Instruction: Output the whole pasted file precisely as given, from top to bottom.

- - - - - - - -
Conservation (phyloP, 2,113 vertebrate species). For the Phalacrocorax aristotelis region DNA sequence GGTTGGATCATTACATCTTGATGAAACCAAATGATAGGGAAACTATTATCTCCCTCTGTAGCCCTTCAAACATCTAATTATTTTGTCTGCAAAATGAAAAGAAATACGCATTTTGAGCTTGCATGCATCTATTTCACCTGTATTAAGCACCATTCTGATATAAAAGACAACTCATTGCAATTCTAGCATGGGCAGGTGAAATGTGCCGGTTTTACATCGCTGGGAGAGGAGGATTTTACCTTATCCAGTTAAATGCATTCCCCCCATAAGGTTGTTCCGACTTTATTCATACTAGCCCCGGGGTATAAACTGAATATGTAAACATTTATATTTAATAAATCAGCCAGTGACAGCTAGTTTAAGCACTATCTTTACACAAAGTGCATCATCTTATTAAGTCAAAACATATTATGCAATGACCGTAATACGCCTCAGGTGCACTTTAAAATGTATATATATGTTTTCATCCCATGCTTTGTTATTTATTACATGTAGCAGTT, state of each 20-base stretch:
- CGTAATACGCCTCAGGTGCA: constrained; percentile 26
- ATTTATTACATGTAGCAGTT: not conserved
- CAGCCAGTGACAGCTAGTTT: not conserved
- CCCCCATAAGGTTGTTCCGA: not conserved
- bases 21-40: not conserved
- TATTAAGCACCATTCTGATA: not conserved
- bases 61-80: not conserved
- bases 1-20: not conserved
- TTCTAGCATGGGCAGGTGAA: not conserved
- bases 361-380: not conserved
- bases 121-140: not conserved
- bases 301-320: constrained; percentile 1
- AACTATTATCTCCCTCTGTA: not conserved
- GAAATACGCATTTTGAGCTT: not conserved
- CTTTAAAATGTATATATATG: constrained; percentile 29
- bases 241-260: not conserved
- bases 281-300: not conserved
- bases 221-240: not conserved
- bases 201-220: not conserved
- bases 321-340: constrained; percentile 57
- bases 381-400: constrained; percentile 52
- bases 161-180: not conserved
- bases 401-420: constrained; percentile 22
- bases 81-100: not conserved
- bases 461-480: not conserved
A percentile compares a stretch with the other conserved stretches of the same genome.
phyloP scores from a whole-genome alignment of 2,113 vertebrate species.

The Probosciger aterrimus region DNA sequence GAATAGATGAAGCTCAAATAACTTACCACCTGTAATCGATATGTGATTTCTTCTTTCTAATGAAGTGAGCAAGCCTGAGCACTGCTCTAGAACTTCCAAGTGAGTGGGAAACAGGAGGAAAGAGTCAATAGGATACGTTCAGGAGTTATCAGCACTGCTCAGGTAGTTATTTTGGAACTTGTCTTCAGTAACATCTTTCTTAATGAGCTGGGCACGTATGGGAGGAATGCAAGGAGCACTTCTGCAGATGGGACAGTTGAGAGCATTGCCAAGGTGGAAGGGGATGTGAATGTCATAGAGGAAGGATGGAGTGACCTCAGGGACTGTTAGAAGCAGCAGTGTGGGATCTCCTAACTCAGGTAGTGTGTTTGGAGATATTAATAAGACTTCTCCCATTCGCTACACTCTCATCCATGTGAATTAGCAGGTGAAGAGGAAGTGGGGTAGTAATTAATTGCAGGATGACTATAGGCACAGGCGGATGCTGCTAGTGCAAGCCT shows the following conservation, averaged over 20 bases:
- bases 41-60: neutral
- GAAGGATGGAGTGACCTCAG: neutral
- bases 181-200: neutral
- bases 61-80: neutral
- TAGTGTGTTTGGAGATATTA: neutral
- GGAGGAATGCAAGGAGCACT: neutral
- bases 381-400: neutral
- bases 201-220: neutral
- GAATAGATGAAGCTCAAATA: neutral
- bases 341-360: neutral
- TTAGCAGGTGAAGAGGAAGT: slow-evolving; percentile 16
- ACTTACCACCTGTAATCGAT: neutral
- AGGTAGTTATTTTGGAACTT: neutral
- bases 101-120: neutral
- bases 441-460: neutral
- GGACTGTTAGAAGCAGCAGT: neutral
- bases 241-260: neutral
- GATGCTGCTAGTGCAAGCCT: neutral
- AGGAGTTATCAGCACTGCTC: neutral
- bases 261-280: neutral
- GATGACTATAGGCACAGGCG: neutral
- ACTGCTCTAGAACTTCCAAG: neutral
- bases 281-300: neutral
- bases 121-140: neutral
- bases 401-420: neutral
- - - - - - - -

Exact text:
Conservation (phyloP, 2,113 vertebrate species). For the Phalacrocorax aristotelis region DNA sequence GGTTGGATCATTACATCTTGATGAAACCAAATGATAGGGAAACTATTATCTCCCTCTGTAGCCCTTCAAACATCTAATTATTTTGTCTGCAAAATGAAAAGAAATACGCATTTTGAGCTTGCATGCATCTATTTCACCTGTATTAAGCACCATTCTGATATAAAAGACAACTCATTGCAATTCTAGCATGGGCAGGTGAAATGTGCCGGTTTTACATCGCTGGGAGAGGAGGATTTTACCTTATCCAGTTAAATGCATTCCCCCCATAAGGTTGTTCCGACTTTATTCATACTAGCCCCGGGGTATAAACTGAATATGTAAACATTTATATTTAATAAATCAGCCAGTGACAGCTAGTTTAAGCACTATCTTTACACAAAGTGCATCATCTTATTAAGTCAAAACATATTATGCAATGACCGTAATACGCCTCAGGTGCACTTTAAAATGTATATATATGTTTTCATCCCATGCTTTGTTATTTATTACATGTAGCAGTT, state of each 20-base stretch:
- CGTAATACGCCTCAGGTGCA: constrained; percentile 26
- ATTTATTACATGTAGCAGTT: not conserved
- CAGCCAGTGACAGCTAGTTT: not conserved
- CCCCCATAAGGTTGTTCCGA: not conserved
- bases 21-40: not conserved
- TATTAAGCACCATTCTGATA: not conserved
- bases 61-80: not conserved
- bases 1-20: not conserved
- TTCTAGCATGGGCAGGTGAA: not conserved
- bases 361-380: not conserved
- bases 121-140: not conserved
- bases 301-320: constrained; percentile 1
- AACTATTATCTCCCTCTGTA: not conserved
- GAAATACGCATTTTGAGCTT: not conserved
- CTTTAAAATGTATATATATG: constrained; percentile 29
- bases 241-260: not conserved
- bases 281-300: not conserved
- bases 221-240: not conserved
- bases 201-220: not conserved
- bases 321-340: constrained; percentile 57
- bases 381-400: constrained; percentile 52
- bases 161-180: not conserved
- bases 401-420: constrained; percentile 22
- bases 81-100: not conserved
- bases 461-480: not conserved
A percentile compares a stretch with the other conserved stretches of the same genome.
phyloP scores from a whole-genome alignment of 2,113 vertebrate species.

The Probosciger aterrimus region DNA sequence GAATAGATGAAGCTCAAATAACTTACCACCTGTAATCGATATGTGATTTCTTCTTTCTAATGAAGTGAGCAAGCCTGAGCACTGCTCTAGAACTTCCAAGTGAGTGGGAAACAGGAGGAAAGAGTCAATAGGATACGTTCAGGAGTTATCAGCACTGCTCAGGTAGTTATTTTGGAACTTGTCTTCAGTAACATCTTTCTTAATGAGCTGGGCACGTATGGGAGGAATGCAAGGAGCACTTCTGCAGATGGGACAGTTGAGAGCATTGCCAAGGTGGAAGGGGATGTGAATGTCATAGAGGAAGGATGGAGTGACCTCAGGGACTGTTAGAAGCAGCAGTGTGGGATCTCCTAACTCAGGTAGTGTGTTTGGAGATATTAATAAGACTTCTCCCATTCGCTACACTCTCATCCATGTGAATTAGCAGGTGAAGAGGAAGTGGGGTAGTAATTAATTGCAGGATGACTATAGGCACAGGCGGATGCTGCTAGTGCAAGCCT shows the following conservation, averaged over 20 bases:
- bases 41-60: neutral
- GAAGGATGGAGTGACCTCAG: neutral
- bases 181-200: neutral
- bases 61-80: neutral
- TAGTGTGTTTGGAGATATTA: neutral
- GGAGGAATGCAAGGAGCACT: neutral
- bases 381-400: neutral
- bases 201-220: neutral
- GAATAGATGAAGCTCAAATA: neutral
- bases 341-360: neutral
- TTAGCAGGTGAAGAGGAAGT: slow-evolving; percentile 16
- ACTTACCACCTGTAATCGAT: neutral
- AGGTAGTTATTTTGGAACTT: neutral
- bases 101-120: neutral
- bases 441-460: neutral
- GGACTGTTAGAAGCAGCAGT: neutral
- bases 241-260: neutral
- GATGCTGCTAGTGCAAGCCT: neutral
- AGGAGTTATCAGCACTGCTC: neutral
- bases 261-280: neutral
- GATGACTATAGGCACAGGCG: neutral
- ACTGCTCTAGAACTTCCAAG: neutral
- bases 281-300: neutral
- bases 121-140: neutral
- bases 401-420: neutral